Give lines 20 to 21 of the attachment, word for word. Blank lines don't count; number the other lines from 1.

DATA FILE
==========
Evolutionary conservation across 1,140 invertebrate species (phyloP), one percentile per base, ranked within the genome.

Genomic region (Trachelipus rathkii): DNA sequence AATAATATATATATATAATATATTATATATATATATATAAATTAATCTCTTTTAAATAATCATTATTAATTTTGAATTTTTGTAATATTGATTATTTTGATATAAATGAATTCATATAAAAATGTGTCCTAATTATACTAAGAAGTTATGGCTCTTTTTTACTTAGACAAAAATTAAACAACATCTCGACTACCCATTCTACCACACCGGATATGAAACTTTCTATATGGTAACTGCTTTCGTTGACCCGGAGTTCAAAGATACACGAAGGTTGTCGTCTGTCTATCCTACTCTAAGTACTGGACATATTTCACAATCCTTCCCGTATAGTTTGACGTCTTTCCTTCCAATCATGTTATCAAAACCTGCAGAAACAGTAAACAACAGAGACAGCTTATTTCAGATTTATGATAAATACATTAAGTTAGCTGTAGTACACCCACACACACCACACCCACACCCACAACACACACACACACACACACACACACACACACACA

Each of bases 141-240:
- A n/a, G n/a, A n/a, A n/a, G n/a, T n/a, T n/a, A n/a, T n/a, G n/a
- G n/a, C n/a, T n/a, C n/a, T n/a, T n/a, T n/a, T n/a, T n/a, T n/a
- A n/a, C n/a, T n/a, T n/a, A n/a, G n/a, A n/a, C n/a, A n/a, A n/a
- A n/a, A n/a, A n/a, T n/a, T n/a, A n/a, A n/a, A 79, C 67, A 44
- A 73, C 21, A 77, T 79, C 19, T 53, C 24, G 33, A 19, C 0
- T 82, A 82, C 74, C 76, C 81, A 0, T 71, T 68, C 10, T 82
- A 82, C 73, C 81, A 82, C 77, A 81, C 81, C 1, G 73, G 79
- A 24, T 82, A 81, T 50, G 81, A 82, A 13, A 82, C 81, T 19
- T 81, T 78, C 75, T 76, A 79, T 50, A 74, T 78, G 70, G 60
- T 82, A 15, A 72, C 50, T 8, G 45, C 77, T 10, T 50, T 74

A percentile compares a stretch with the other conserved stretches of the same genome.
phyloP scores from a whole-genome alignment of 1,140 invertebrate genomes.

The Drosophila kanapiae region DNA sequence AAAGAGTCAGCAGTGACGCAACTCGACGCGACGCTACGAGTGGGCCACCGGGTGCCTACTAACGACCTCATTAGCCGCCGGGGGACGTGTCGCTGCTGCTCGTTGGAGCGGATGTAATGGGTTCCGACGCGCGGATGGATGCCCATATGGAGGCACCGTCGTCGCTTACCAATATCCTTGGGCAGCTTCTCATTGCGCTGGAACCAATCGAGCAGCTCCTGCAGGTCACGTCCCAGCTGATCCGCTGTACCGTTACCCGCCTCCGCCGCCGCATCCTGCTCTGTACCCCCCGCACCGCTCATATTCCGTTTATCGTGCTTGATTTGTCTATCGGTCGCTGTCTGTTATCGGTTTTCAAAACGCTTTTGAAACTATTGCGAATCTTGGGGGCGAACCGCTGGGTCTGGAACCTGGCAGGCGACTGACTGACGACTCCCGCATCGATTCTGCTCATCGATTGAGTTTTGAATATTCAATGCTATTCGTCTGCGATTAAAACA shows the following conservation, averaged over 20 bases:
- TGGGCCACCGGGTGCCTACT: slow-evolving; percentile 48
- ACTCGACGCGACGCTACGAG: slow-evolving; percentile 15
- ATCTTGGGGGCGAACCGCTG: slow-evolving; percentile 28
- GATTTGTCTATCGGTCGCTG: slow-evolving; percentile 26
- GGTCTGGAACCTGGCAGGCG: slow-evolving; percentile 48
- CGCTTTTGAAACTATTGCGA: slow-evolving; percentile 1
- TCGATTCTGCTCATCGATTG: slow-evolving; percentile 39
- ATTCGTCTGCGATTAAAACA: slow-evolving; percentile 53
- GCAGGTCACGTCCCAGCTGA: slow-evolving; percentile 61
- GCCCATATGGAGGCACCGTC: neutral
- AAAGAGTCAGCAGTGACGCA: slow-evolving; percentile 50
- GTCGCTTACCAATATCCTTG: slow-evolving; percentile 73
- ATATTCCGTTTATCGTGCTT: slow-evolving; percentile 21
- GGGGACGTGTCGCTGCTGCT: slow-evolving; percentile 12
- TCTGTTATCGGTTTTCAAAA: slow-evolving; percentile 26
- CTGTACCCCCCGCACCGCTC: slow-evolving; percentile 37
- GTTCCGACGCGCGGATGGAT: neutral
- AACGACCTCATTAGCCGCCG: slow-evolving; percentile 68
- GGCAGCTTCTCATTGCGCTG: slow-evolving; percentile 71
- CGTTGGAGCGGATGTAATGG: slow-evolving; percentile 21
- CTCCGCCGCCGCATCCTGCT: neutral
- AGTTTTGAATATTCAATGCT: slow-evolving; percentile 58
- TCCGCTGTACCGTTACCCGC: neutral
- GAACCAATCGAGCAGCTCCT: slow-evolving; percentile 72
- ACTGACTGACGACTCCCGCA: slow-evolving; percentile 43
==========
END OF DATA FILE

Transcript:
- GATTTGTCTATCGGTCGCTG: slow-evolving; percentile 26
- GGTCTGGAACCTGGCAGGCG: slow-evolving; percentile 48